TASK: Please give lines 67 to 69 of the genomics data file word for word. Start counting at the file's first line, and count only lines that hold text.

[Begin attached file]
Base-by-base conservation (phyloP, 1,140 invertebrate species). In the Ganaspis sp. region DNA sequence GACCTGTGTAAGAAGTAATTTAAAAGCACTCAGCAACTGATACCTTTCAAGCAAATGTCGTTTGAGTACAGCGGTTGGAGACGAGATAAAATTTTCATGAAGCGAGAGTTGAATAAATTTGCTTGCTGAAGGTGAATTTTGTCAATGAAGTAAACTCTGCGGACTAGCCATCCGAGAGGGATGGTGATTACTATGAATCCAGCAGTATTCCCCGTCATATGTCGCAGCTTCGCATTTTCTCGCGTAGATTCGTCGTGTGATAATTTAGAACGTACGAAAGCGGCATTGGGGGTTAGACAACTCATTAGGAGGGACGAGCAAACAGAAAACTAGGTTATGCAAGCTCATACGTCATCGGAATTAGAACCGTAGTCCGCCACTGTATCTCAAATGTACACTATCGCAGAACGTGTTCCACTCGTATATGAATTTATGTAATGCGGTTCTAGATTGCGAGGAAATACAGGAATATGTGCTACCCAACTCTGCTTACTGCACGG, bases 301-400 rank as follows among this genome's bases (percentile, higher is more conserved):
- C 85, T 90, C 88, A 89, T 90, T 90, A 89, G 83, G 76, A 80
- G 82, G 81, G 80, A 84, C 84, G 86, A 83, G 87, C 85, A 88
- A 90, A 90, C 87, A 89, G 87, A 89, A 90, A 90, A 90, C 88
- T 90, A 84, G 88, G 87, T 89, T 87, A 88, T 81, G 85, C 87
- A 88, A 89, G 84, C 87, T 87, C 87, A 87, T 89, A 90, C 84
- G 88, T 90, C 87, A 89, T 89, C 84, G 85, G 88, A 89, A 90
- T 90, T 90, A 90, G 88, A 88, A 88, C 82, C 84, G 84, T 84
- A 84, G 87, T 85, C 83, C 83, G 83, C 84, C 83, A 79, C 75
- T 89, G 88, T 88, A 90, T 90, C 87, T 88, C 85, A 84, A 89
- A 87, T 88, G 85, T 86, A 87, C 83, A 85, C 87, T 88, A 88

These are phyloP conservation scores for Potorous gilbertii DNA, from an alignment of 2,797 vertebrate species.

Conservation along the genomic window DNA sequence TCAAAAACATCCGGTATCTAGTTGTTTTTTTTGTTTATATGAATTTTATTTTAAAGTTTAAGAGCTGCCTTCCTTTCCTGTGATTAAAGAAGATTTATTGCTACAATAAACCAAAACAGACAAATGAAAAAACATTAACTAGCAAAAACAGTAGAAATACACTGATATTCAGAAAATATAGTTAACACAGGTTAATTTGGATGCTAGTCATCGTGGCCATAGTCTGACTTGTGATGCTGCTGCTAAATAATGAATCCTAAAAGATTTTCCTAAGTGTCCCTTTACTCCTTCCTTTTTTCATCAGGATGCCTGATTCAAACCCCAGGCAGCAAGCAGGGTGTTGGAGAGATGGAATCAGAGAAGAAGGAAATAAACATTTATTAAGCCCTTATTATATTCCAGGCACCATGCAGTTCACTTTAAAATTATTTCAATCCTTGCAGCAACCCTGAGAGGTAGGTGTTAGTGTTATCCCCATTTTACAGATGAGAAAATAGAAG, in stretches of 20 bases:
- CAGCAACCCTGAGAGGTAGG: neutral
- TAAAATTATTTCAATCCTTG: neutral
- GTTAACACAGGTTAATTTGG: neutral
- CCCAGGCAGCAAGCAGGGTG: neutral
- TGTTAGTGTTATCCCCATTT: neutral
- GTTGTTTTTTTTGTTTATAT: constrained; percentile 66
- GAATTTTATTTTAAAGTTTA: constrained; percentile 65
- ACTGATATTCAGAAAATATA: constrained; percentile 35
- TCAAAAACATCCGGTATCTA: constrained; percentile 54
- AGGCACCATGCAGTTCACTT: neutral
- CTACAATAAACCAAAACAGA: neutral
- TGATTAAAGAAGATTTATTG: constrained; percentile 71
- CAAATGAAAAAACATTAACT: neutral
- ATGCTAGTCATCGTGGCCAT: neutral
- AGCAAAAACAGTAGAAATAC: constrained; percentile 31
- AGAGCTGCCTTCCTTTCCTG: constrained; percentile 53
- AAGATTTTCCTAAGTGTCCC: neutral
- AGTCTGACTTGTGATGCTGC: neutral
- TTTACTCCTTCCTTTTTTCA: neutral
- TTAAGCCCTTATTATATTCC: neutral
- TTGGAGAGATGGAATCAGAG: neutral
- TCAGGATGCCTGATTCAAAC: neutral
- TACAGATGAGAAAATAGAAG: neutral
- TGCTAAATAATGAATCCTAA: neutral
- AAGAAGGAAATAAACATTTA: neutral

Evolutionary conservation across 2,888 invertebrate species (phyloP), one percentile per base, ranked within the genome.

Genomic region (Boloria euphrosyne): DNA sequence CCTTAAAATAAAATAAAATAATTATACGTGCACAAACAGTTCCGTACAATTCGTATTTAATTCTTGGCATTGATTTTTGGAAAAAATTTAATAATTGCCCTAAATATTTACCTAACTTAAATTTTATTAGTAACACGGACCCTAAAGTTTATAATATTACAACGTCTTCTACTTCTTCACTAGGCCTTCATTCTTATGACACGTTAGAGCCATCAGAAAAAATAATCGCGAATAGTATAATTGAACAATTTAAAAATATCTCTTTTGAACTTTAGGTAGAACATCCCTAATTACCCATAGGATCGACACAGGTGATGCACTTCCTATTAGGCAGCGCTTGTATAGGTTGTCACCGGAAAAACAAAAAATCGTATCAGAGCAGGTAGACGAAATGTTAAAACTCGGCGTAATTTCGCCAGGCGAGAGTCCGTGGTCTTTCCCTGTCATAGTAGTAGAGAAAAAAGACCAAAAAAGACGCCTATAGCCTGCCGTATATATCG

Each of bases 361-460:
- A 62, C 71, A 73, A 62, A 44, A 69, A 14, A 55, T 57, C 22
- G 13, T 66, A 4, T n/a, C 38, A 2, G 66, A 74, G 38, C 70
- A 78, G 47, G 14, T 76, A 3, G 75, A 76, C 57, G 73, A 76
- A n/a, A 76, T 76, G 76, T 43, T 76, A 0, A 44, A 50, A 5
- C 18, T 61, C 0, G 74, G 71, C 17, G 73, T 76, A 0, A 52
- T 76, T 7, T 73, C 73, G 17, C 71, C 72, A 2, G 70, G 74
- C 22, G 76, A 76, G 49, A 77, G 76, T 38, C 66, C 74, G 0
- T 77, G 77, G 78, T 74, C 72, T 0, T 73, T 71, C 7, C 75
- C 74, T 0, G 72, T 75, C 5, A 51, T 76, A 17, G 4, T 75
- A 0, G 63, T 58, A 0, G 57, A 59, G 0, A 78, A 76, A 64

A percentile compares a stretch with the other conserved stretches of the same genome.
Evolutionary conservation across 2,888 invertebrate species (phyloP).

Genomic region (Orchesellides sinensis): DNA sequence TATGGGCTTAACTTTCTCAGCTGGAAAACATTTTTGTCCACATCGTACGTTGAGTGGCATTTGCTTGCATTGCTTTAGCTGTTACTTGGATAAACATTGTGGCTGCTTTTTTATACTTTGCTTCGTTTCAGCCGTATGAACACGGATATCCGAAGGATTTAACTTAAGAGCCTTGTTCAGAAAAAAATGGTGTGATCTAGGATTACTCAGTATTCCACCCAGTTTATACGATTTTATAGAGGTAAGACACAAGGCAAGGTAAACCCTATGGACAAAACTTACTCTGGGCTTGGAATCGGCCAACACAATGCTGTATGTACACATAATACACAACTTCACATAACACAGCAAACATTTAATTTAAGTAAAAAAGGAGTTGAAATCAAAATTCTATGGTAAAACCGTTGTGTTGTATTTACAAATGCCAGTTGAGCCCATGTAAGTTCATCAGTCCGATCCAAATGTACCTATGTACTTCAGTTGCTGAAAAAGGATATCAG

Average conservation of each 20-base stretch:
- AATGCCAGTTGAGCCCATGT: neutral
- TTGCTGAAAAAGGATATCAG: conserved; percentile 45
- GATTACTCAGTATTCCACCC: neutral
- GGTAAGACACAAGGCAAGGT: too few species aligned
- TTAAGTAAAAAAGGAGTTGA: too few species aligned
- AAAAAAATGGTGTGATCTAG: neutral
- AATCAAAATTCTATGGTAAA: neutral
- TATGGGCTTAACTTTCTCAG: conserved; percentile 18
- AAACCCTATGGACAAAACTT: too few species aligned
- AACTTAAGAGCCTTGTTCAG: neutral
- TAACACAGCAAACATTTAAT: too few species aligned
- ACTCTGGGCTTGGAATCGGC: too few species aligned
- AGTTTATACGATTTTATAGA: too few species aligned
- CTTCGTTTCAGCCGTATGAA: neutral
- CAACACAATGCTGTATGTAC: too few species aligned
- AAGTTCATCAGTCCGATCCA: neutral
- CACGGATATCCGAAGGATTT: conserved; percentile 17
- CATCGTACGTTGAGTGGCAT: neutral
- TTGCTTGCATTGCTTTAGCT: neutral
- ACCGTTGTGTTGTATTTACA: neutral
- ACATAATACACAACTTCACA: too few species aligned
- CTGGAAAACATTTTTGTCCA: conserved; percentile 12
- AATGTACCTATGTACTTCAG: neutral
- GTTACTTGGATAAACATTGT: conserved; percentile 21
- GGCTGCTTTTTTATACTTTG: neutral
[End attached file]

- ACTCTGGGCTTGGAATCGGC: too few species aligned
- AGTTTATACGATTTTATAGA: too few species aligned
- CTTCGTTTCAGCCGTATGAA: neutral